Daily Archives: July 27, 2019

PWSAC produces wild salmon for all

As general manager/CEO of the Prince William Sound Aquaculture Corp., Casey Campbell is all about helping to educate the public about PWSAC’s role in developing sustainable salmon fisheries and how they do it. The state’s hatchery program itself, notes Campbell, was started in the mid-1970s to enhance, not replace wild salmon, so that coastal communities could have economies based on salmon, many challenges notwithstanding. The Good Friday earthquake in March of 1964 changed the topography of Prince William Sound and then in the 1970s there was very cold weather, he said. >click to read<  19:58

Killing Whales To Save Polar Bears: Wind Turbine Infra-sound

The year 2016 was the first year the United States deployed ocean wind turbines which coincide with the whale beachings. Construction of the Block Island, Rhode Island ocean wind turbine started in January of 2016. The construction took place underwater placing miles of electric cables. Construction noise underwater increases.Electric cables generate EMF. Sources of ELF-EMFs include power lines, electrical wiring, and ocean wind turbine construction. The increase in the Whale deaths began when the construction of the Rhode Island ocean wind turbines began,,, by Frank Haggerty >click to read< 17:15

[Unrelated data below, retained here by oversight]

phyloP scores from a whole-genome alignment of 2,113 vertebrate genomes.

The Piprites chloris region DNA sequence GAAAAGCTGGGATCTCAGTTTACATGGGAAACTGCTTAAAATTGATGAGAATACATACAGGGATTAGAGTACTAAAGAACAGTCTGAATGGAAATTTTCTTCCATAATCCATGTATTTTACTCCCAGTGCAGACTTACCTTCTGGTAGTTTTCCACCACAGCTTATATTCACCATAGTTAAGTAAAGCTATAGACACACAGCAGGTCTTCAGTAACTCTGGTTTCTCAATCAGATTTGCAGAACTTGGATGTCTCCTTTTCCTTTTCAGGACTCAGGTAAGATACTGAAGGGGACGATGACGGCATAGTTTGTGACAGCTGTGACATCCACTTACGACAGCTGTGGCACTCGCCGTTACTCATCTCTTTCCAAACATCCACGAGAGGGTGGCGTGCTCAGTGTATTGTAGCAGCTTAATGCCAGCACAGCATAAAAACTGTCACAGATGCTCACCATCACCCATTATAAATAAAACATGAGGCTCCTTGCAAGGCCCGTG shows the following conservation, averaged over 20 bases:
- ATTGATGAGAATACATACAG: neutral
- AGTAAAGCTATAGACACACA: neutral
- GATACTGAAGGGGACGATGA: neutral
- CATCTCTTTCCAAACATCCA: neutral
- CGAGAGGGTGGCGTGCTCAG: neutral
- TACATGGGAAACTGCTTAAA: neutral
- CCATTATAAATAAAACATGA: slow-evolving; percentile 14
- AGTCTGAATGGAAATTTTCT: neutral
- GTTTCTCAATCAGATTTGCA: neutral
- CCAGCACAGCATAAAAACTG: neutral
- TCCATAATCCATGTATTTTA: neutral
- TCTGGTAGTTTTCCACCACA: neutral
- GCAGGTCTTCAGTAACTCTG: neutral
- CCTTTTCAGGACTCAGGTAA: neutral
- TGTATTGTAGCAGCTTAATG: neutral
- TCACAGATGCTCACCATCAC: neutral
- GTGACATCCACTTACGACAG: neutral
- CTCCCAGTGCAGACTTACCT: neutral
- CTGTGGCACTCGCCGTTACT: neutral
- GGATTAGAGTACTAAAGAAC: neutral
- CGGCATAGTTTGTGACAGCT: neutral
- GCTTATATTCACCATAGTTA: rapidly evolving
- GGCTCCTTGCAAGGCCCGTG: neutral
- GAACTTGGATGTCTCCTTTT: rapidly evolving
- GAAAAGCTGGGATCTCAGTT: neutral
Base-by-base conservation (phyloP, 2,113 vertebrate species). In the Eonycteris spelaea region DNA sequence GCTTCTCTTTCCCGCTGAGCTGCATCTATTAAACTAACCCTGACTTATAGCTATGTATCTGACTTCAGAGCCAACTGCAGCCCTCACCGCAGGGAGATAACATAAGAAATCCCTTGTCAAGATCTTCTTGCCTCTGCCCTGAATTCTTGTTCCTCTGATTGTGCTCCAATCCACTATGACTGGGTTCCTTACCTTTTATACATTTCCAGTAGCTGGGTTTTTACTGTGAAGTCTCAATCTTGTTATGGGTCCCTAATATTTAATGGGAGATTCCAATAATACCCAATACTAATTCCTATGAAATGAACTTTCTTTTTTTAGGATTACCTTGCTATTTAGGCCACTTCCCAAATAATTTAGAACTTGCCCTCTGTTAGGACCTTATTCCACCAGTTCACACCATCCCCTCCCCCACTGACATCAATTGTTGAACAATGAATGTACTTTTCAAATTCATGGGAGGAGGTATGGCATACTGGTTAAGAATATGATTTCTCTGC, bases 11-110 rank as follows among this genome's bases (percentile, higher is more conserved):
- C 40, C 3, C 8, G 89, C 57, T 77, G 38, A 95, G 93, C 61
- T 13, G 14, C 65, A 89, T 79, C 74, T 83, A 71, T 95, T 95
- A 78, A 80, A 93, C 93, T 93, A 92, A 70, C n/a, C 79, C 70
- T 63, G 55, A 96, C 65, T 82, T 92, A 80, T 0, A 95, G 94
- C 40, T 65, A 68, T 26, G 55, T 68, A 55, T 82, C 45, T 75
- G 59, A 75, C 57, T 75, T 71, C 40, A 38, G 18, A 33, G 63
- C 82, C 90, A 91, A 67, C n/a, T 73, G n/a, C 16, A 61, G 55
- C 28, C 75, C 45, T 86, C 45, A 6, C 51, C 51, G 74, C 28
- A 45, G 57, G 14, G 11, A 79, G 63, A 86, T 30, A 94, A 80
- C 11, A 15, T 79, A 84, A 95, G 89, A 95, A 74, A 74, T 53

‘Tin Can Country’ stretches from Alaska to the Pacific Northwest

In much the same way that it’s a good idea to assume anyone you talk to here may be related to nearly anyone else you might mention, it’s also fairly safe to assume they have some connection with Alaska. A desirable new book, “Tin Can Country: Southeast Alaska’s Historic Salmon Canneries,” drives home the strong bonds between the great state of the north and the Pacific Northwest. Edited by Anjuli Grantham with individual chapters by top historians and experts including my friend, the legendary Karen Hofstad, “Tin Can Country” chronicles the golden age between 1878 and 1949. >click to read< 14:28

Fukushima fishing port hit by 2011 tsunami reopens after 8-year hiatus

Tomioka fishing port, which was severely damaged by the tsunami following the 2011 Great East Japan Earthquake in northeastern Japan reopened on July 26 for the first time in eight years and four months. All 10 fishing ports in Fukushima Prefecture have now reopened. Tomioka’s fishing port is located only about 10 kilometers away from Tokyo Electric Power Co. (TEPCO)’s Fukushima Daiichi Nuclear Power Station, where meltdowns occurred in the wake of the quake and tsunami. About 50 members of the fishing industry participated in a reopening ceremony, and five boats that returned from ports where they had evacuated navigated around the reconstructed local port with colorful large flags that are used to signify a good catch. >click to read<  13:53

Historic fishing trawler Arctic Corsair to be at the centre of major Hull tourist attraction